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  1. JDK
  2. JDK-8134413

Devise alternate scheme for initializing javac context classes

    Details

    • Type: Enhancement
    • Status: Open
    • Priority: P3
    • Resolution: Unresolved
    • Affects Version/s: None
    • Fix Version/s: tbd_major
    • Component/s: tools
    • Labels:
    • Subcomponent:
    • Understanding:
      Fix Understood

      Description

      Javac uses a class called Context for creating its components. You can think of a context as a map from component keys (Context.Key) to either component instances (the most common case) or component factories (see below); the use of the Context class serves two main purposes:

      (1) it allows sharing of component instances across the whole compiler lifetime span
      (2) it allows other tools (i.e. javadoc) and clients (i.e. Netbeans) to 'override' certain components with more specific ones

      Use case (1) is taken care by the fact that all component classes have a method like this:

      public static Enter instance(Context context) {
          Enter instance = context.get(enterKey);
          if (instance == null)
              instance = new Enter(context);
          return instance;
      }

      So, if a client calls:

      Enter.instance(context)

      Either an Enter instance is already available in the context, in which case it is immediately returned, or it is not available and it has to be created. Typically, a component class will depend on several other component classes, so it is very typical for a constructor of a component class to call one or more 'instance' methods in other components. This can lead to problems (see below).

      Use case (2) is taken care by subclassing + context factories; as we said above, a context can also map a component key to a component factory; for instance, JavadocTool does the following:

      public static JavadocTool make0(Context context) {
          Messager messager = null;
          try {
              // force the use of Javadoc's class finder
              JavadocClassFinder.preRegister(context);

              // force the use of Javadoc's own enter phase
              JavadocEnter.preRegister(context);

              // force the use of Javadoc's own member enter phase
              JavadocMemberEnter.preRegister(context);

              // force the use of Javadoc's own todo phase
              JavadocTodo.preRegister(context);

              // force the use of Messager as a Log
              messager = Messager.instance0(context);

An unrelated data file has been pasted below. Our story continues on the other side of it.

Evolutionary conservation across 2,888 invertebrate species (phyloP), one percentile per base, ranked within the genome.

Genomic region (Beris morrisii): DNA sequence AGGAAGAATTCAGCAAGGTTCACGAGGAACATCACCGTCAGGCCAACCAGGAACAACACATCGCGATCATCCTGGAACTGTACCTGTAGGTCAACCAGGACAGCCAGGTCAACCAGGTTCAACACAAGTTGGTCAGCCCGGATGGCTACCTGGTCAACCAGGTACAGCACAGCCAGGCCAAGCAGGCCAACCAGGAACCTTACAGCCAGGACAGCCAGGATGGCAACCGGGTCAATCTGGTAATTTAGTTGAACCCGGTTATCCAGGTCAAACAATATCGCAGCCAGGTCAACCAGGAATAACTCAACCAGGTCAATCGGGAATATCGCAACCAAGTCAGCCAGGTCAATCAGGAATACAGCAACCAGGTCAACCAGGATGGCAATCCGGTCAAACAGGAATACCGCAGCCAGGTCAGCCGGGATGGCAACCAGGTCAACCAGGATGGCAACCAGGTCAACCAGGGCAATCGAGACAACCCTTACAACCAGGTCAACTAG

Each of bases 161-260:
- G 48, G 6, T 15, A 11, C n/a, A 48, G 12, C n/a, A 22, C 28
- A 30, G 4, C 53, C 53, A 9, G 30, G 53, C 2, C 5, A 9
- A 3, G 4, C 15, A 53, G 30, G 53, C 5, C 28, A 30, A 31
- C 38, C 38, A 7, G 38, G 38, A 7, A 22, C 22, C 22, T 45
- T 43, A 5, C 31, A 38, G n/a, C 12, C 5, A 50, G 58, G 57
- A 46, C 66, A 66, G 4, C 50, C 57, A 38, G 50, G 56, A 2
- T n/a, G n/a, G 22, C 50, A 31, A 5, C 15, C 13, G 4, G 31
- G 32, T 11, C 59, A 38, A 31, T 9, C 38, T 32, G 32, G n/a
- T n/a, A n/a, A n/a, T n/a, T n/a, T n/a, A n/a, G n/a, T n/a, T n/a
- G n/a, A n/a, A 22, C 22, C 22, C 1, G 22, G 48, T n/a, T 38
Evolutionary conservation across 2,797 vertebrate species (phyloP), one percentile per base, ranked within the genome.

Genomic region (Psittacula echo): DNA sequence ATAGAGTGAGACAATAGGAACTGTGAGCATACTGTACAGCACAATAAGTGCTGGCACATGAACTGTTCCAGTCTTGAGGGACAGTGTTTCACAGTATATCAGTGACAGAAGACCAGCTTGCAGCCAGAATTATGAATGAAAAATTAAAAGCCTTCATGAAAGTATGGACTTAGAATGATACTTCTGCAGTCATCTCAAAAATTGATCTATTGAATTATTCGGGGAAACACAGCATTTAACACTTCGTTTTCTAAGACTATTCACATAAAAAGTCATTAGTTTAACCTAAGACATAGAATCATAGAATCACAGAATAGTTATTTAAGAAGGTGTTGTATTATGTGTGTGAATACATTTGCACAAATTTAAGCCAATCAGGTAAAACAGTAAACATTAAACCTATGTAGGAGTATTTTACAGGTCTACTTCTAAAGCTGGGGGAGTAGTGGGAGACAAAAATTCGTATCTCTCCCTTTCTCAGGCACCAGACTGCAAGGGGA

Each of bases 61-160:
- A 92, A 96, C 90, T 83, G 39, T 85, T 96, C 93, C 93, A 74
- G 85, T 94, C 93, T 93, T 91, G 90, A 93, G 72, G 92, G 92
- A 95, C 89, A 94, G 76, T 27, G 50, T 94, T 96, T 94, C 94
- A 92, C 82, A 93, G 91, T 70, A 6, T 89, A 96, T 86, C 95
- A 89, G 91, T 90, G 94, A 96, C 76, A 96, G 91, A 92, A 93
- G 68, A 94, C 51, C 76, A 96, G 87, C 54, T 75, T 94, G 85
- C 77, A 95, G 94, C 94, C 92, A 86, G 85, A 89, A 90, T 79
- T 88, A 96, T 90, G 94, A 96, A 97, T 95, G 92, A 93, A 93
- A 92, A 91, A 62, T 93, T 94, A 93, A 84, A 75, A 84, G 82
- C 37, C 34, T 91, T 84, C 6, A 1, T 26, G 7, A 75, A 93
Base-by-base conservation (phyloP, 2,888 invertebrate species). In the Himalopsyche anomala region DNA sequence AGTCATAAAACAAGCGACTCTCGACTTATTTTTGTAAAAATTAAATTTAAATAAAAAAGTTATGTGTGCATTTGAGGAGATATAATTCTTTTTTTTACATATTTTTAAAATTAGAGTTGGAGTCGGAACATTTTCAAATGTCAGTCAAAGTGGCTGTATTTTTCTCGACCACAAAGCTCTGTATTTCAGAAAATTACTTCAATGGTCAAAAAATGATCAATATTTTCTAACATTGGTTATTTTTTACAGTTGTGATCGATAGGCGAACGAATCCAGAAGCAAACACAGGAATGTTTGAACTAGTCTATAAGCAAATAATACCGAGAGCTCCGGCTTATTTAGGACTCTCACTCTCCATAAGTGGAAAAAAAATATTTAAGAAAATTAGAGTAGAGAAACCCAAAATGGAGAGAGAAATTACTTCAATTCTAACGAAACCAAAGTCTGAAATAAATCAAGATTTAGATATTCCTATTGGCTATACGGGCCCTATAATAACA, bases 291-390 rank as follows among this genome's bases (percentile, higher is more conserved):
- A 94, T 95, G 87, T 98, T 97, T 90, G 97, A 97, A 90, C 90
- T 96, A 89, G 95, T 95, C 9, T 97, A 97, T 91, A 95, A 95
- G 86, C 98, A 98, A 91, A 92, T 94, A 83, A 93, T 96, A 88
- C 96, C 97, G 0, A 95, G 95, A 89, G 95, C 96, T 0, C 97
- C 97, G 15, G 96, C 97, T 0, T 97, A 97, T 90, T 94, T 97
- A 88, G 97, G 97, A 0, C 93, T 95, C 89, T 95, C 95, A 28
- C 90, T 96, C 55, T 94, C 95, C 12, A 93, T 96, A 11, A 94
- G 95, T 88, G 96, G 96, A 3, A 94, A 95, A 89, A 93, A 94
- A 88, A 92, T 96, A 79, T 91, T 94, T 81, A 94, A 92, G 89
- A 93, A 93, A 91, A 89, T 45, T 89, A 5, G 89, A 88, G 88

return new JavadocTool(context);
          } catch (CompletionFailure ex) {
              messager.error(Position.NOPOS, ex.getMessage());
              return null;
          }
      }


      where, for instance, JavadocEnter's preregister method is as follows:

      public static void preRegister(Context context) {
          context.put(enterKey, new Context.Factory<Enter>() {
                 public Enter make(Context c) {
                     return new JavadocEnter(c);
                 }
          });
      }

      That is, a new factory for JavadocEnter is added onto the context. The crucial bit here is that the registration of the factory uses the same 'key' as the base Enter class (see above) - this means that whenever a client tries to do something like:

      Enter.instance(context)

      The body of the instance method will call get(enterKey) on the context, which will find the pre-registered factory and use that to create the Enter object, thus bypassing the constructor call. In other words, what you get back from the 'instance' call is a JavadocEnter instance, and not a plain Enter instance.


      This context machinery has served us quite well in the past; it is a relatively fuss-free strategy to share components instances, and it is flexible enough (through keys, factories) that you can always bend it to do almost what you like - at the end of the day, at its core, it's just a map. However, as the compiler architecture became more complex, initialization order is starting to become an issue. Only recently we had two separate init issues:

      https://bugs.openjdk.java.net/browse/JDK-8078261
      https://bugs.openjdk.java.net/browse/JDK-8079335

      And, in the past at least the following ones were being observed:

      https://bugs.openjdk.java.net/browse/JDK-8048890
      https://bugs.openjdk.java.net/browse/JDK-8071241

      In the last one, it's remarkable how 90% of the review time has been spent trying to identify a better way to do lazy initialization in a way so that the context machinery would fall over. In other words, maintaining this infrastructure in place is starting to be costly.